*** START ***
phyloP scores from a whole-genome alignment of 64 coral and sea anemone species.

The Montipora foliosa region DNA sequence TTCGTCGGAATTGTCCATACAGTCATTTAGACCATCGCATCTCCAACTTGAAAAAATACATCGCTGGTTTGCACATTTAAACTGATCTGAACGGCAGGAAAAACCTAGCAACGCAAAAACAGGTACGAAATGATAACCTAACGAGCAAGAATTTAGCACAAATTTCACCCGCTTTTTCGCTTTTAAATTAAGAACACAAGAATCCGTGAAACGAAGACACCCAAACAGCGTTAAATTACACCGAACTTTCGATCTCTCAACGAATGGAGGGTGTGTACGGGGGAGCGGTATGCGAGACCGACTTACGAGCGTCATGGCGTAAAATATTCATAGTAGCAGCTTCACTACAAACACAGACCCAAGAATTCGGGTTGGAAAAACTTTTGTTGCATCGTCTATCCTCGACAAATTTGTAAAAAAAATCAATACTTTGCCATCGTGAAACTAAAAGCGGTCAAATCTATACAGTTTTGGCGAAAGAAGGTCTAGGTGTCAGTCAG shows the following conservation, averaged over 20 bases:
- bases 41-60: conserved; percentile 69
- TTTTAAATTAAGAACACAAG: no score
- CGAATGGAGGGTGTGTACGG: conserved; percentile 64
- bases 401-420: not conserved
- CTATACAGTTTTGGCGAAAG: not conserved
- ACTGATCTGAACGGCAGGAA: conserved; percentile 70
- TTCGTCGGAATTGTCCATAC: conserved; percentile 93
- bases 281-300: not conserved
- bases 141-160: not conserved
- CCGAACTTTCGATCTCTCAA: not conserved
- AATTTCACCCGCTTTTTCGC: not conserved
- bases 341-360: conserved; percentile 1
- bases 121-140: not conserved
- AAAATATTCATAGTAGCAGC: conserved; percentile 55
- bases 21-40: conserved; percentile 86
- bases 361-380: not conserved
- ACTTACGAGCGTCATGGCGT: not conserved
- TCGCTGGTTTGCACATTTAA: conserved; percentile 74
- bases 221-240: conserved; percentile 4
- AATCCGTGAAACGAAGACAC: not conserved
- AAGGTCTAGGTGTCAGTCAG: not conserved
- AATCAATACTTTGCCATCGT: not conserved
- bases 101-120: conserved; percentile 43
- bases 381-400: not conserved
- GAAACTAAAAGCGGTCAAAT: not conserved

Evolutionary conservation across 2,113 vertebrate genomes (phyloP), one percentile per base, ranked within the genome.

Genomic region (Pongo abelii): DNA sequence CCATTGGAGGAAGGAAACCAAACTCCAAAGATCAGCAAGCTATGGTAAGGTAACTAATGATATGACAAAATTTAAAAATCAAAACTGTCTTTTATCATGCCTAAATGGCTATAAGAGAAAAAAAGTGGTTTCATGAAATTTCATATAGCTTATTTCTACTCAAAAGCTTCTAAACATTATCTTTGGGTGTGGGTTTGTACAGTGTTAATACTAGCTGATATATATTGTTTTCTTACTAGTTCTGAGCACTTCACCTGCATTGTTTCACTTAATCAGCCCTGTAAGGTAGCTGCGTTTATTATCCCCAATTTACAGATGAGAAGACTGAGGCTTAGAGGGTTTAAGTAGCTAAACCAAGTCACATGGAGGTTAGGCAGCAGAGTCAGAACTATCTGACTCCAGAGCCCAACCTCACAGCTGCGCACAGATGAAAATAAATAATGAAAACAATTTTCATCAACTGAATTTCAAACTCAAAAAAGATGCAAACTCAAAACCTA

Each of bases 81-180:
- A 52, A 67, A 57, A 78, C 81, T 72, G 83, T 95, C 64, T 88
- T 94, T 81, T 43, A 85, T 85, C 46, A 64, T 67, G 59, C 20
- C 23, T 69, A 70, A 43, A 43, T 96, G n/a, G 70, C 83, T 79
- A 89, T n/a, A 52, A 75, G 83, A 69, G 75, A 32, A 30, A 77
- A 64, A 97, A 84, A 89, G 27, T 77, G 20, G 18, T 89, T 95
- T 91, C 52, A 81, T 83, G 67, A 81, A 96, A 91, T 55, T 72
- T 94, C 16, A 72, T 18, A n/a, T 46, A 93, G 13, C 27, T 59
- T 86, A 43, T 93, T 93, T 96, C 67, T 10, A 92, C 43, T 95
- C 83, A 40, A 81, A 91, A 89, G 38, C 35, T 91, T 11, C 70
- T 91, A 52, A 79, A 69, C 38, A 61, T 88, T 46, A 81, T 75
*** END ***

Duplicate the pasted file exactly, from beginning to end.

phyloP scores from a whole-genome alignment of 64 coral and sea anemone species.

The Montipora foliosa region DNA sequence TTCGTCGGAATTGTCCATACAGTCATTTAGACCATCGCATCTCCAACTTGAAAAAATACATCGCTGGTTTGCACATTTAAACTGATCTGAACGGCAGGAAAAACCTAGCAACGCAAAAACAGGTACGAAATGATAACCTAACGAGCAAGAATTTAGCACAAATTTCACCCGCTTTTTCGCTTTTAAATTAAGAACACAAGAATCCGTGAAACGAAGACACCCAAACAGCGTTAAATTACACCGAACTTTCGATCTCTCAACGAATGGAGGGTGTGTACGGGGGAGCGGTATGCGAGACCGACTTACGAGCGTCATGGCGTAAAATATTCATAGTAGCAGCTTCACTACAAACACAGACCCAAGAATTCGGGTTGGAAAAACTTTTGTTGCATCGTCTATCCTCGACAAATTTGTAAAAAAAATCAATACTTTGCCATCGTGAAACTAAAAGCGGTCAAATCTATACAGTTTTGGCGAAAGAAGGTCTAGGTGTCAGTCAG shows the following conservation, averaged over 20 bases:
- bases 41-60: conserved; percentile 69
- TTTTAAATTAAGAACACAAG: no score
- CGAATGGAGGGTGTGTACGG: conserved; percentile 64
- bases 401-420: not conserved
- CTATACAGTTTTGGCGAAAG: not conserved
- ACTGATCTGAACGGCAGGAA: conserved; percentile 70
- TTCGTCGGAATTGTCCATAC: conserved; percentile 93
- bases 281-300: not conserved
- bases 141-160: not conserved
- CCGAACTTTCGATCTCTCAA: not conserved
- AATTTCACCCGCTTTTTCGC: not conserved
- bases 341-360: conserved; percentile 1
- bases 121-140: not conserved
- AAAATATTCATAGTAGCAGC: conserved; percentile 55
- bases 21-40: conserved; percentile 86
- bases 361-380: not conserved
- ACTTACGAGCGTCATGGCGT: not conserved
- TCGCTGGTTTGCACATTTAA: conserved; percentile 74
- bases 221-240: conserved; percentile 4
- AATCCGTGAAACGAAGACAC: not conserved
- AAGGTCTAGGTGTCAGTCAG: not conserved
- AATCAATACTTTGCCATCGT: not conserved
- bases 101-120: conserved; percentile 43
- bases 381-400: not conserved
- GAAACTAAAAGCGGTCAAAT: not conserved

Evolutionary conservation across 2,113 vertebrate genomes (phyloP), one percentile per base, ranked within the genome.

Genomic region (Pongo abelii): DNA sequence CCATTGGAGGAAGGAAACCAAACTCCAAAGATCAGCAAGCTATGGTAAGGTAACTAATGATATGACAAAATTTAAAAATCAAAACTGTCTTTTATCATGCCTAAATGGCTATAAGAGAAAAAAAGTGGTTTCATGAAATTTCATATAGCTTATTTCTACTCAAAAGCTTCTAAACATTATCTTTGGGTGTGGGTTTGTACAGTGTTAATACTAGCTGATATATATTGTTTTCTTACTAGTTCTGAGCACTTCACCTGCATTGTTTCACTTAATCAGCCCTGTAAGGTAGCTGCGTTTATTATCCCCAATTTACAGATGAGAAGACTGAGGCTTAGAGGGTTTAAGTAGCTAAACCAAGTCACATGGAGGTTAGGCAGCAGAGTCAGAACTATCTGACTCCAGAGCCCAACCTCACAGCTGCGCACAGATGAAAATAAATAATGAAAACAATTTTCATCAACTGAATTTCAAACTCAAAAAAGATGCAAACTCAAAACCTA

Each of bases 81-180:
- A 52, A 67, A 57, A 78, C 81, T 72, G 83, T 95, C 64, T 88
- T 94, T 81, T 43, A 85, T 85, C 46, A 64, T 67, G 59, C 20
- C 23, T 69, A 70, A 43, A 43, T 96, G n/a, G 70, C 83, T 79
- A 89, T n/a, A 52, A 75, G 83, A 69, G 75, A 32, A 30, A 77
- A 64, A 97, A 84, A 89, G 27, T 77, G 20, G 18, T 89, T 95
- T 91, C 52, A 81, T 83, G 67, A 81, A 96, A 91, T 55, T 72
- T 94, C 16, A 72, T 18, A n/a, T 46, A 93, G 13, C 27, T 59
- T 86, A 43, T 93, T 93, T 96, C 67, T 10, A 92, C 43, T 95
- C 83, A 40, A 81, A 91, A 89, G 38, C 35, T 91, T 11, C 70
- T 91, A 52, A 79, A 69, C 38, A 61, T 88, T 46, A 81, T 75